- If my plan is to tether and use my computer screen to focus, is the trinocular head required at all? Are the lens elements in the trinocular head required for the light path? Could I simply attach a longer empty tube (so that the eyepiece is placed at it's "normal" height), and then proceed with the rest of the afocal setup as described by Pau? I feel that even after I manage to clean the external surfaces, there's still some internal haziness. That and I've heard that the 80/20 prism might cause flare/glare.

In the meantime, I've snagged the Leitz GW Eyepiece Tube cat# 543633 off of eBay that I mentioned above for just $15.
The KAVAR is basically the same design of the older MIKAS. AFAIK it uses 23.5mm eyepieces like the Periplan GF and 3.2X relay lens so you will not get wide field like with your GW eyepieces (I'm not saying that it's inadequate, but be aware of it)

With a simple tube of the right length to put the eyepiece at the right height the system will work perfectly in the optical sense and you avoid all the glass surfaces of the trinocular head although you lose the very useful and nice direct view, much more adequate for microscope work. For high magnification and for moving subjects this is almost indispensable.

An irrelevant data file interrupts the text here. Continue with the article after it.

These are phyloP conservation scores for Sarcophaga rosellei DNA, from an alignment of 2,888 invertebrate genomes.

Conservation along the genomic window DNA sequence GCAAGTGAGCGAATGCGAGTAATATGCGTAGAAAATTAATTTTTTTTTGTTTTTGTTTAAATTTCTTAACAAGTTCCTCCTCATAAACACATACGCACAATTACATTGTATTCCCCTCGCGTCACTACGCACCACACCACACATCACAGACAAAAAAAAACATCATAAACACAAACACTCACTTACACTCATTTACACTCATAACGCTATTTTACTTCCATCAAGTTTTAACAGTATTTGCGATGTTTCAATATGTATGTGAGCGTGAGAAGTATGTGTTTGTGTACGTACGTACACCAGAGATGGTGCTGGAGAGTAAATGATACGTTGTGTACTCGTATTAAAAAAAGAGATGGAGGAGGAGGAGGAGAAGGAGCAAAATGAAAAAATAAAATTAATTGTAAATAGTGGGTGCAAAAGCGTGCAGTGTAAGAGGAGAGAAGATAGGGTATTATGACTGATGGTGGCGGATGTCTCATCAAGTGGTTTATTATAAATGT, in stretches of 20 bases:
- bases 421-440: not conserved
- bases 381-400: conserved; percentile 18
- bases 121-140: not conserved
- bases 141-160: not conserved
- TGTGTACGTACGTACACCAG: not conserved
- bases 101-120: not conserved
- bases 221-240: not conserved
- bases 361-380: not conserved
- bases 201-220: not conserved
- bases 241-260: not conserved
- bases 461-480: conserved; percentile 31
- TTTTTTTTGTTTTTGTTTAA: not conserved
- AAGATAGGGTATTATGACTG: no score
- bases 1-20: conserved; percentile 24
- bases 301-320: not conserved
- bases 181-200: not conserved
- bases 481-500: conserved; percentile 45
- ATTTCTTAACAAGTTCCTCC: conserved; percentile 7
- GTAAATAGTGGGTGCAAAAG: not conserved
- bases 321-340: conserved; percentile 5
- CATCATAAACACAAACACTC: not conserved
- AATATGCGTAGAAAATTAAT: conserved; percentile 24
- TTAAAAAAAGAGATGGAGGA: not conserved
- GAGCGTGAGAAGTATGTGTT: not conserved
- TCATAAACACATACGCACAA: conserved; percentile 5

Pau

Alex G
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Joined: Sun Jun 13, 2021 6:42 pm
Location: Toronto. Ontario, Canada

Re: Leitz Orthoplan - bringing it back to life

Post by Alex G »

Getting somewhere... I've mounted the camera with a 50mm lens placed *very* close to the 8x Periplan eyepiece. The front element of this lens is deeply recessed so it's hard to tell exactly, but I'd say I was within a couple mm's between lens and eyepiece. Full-frame coverage! Wahoo!! Haven't taken any sharable micro shots yet. So new to this I don't even have basic supplies like glass slides!

Here's what it looks like at the moment, put together with... you know, the regular stuff - a fence from a table saw, part of an old 8x10 camera, and a counterweight from a steadicam. It's all very sturdy but not actually fastened to the microscope in any way. Just waiting for a good bump to send it tumbling (ha ha) so it's down from it's perch for now. Hope to make some "real" images with it soon.
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Scarodactyl
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Re: Leitz Orthoplan - bringing it back to life

Post by Scarodactyl »

I dig it!